all that is past...

Another year has come to its end. In my mind I have always visualised each passing year in a sort of linear, tabular form... so that as one year ends, the eye of my mind is required to forcibly lift itself up from the bottom right hand corner, where the December days are dark and worn, and move up, along and over, to the top left, to January: to a place of gradually increasing light... a new page, a clean beginning, a fresh start. This year, I am so ready for that new page. It has been a challenging and frustrating twelve months. Pleasures and achievements have been small but intense... some of them are illustrated here.

My wish for us all this new year is light, laughter, peace, happy memories, creativity, fun, health, good times, lovely surprises, warm weather, and friendship. All the way through to the end.

here there is peace, and a short while for dreaming...

The snow has wrought a silence and a stillness which at first seems to sit uneasily with this busy time of preparation and creativity. There are cards and gifts to be delivered, supplies to be bought, errands to run, yet the ground outside is as uncompromisingly hard as iron and cold as ice. The freezing weather is its own master, and now ours too. Jobs must wait. Excess is stripped away. Everything is pared down to an essential skeleton. I rather like this, but then again, I am not spending my nights on an airport trolley, or waiting anxiously for the return of loved ones.

The weather brings a surprising mix of the necessary and the unexpected. For me, this afternoon, an unplanned but very welcome time of peace and quiet alone with the scent of the Christmas tree and a log fire, full of thankfulness for a mended boiler and for the hot water and warmth that it brings. Lemon-and-orange curd cooling in the kitchen, and jobs done, as far as I am able. Time to think and reflect and to wait expectantly for the winter solstice: deep in the freezing darkness of tomorrow night, when at last the earth will begin to turn and move towards the sun once more, and every day will be a few minutes longer than the last.

The craft market on Saturday was echoingly quiet, the snow keeping everyone at home. It was disappointing, but I have made sufficient sales this winter to fund my art materials for next year, which was my goal, and it is too easy to become greedy. I have a few items left over, however, so if anybody wants to buy a box of the paper and stitch bunting or a string of little linen birds, let me know, although I won't be able to get them to you for Christmas. The bunting is £8 and the birds are £14 which includes P&P to the UK.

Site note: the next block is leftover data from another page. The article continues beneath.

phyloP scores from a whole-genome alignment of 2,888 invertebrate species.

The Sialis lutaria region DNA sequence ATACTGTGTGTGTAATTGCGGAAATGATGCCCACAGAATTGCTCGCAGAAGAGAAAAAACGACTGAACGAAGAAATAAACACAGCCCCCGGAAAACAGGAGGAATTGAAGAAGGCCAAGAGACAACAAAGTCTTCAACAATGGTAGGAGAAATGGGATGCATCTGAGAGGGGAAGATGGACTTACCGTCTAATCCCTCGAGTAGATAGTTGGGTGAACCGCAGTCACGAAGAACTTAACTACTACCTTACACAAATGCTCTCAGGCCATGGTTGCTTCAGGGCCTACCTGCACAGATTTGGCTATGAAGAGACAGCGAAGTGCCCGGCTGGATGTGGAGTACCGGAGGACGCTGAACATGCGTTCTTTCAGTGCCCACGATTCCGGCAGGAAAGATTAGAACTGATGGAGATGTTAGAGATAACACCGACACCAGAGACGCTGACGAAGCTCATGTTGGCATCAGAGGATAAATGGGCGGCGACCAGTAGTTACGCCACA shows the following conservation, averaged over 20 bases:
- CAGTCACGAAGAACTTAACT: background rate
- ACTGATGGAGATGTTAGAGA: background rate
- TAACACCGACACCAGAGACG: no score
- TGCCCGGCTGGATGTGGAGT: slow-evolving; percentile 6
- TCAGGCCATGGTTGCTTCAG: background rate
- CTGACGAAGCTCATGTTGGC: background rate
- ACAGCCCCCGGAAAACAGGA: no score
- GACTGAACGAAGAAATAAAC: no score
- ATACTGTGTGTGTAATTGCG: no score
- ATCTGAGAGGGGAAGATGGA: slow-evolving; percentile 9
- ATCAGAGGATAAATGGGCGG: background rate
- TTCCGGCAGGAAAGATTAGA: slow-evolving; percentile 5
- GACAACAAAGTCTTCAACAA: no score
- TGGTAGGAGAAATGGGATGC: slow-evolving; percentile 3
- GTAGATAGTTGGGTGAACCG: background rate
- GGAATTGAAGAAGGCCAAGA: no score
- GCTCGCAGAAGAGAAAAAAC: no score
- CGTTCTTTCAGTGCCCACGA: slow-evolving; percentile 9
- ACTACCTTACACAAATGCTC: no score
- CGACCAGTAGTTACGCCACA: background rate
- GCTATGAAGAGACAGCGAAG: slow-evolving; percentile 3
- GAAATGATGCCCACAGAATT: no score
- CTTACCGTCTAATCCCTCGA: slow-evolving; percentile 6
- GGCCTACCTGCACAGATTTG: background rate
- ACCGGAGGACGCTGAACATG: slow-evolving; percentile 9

I have been so amazed and inspired today by this article, I can't stop thinking about it. I can't get this out of my head either: if all of us who have enough gave something to those who haven't, we would only need to give 1% of our incomes to completely eradicate poverty.

be quick...

...if you'd like to buy anything from the winter shop as it will be closing at the weekend for this year. It may be back next year, I'm not sure yet, we'll see. There are still a very few bags, Christmas wreaths, organic cotton washcloths, and these chocolate brown linen hearts, finished off with a vintage button and a tiny string of beads. Postage and packing remains free to the UK. Many thanks to all who have bought from the shop already and for all your lovely compliments and great feedback! Shop link here.

recycled toast

I love the Toast catalogue, but it is too expensive for me and anyway, as I am not seven stone I fear I would look like an overdressed shepherd if I wore any of their clothes. However, it is lovely quality paper with gorgeous colour and detail, so I decided to cut it up and make Christmas garlands with it.

First of all I stuck gold paper to the reverse, then I stamped out hundreds of little scalloped rounds... a bit like making paper mince pies... then I made them into little piles and whizzed them into a long length with metallic thread on the sewing machine. A few minutes spent fanning them out into little globes and the beautiful paper is visible again and they look absolutely gorgeous. It's hard to show how lovely they are on a photograph but the rich colours with the gold accents remind me of Renaissance paintings. I'll be offering these for sale at my last craft market of the season (see below for details).

Next to be sacrificed was my carefully saved pile of Plumo catalogues, which underwent a similar treatment but these ones I have made into single hemispheres for this year's Christmas cards... simple little Christmas trees with surprise fold-out stars on top.

If you are in Manchester on the weekend of the 18th/19th December, please come along to the Whitworth Art Gallery Christmas Craft Market! I'll be there and so will lots of other makers and artists with lots of lovely things to see and buy. I have heard stories about carols and mince pies too...

new things in the shop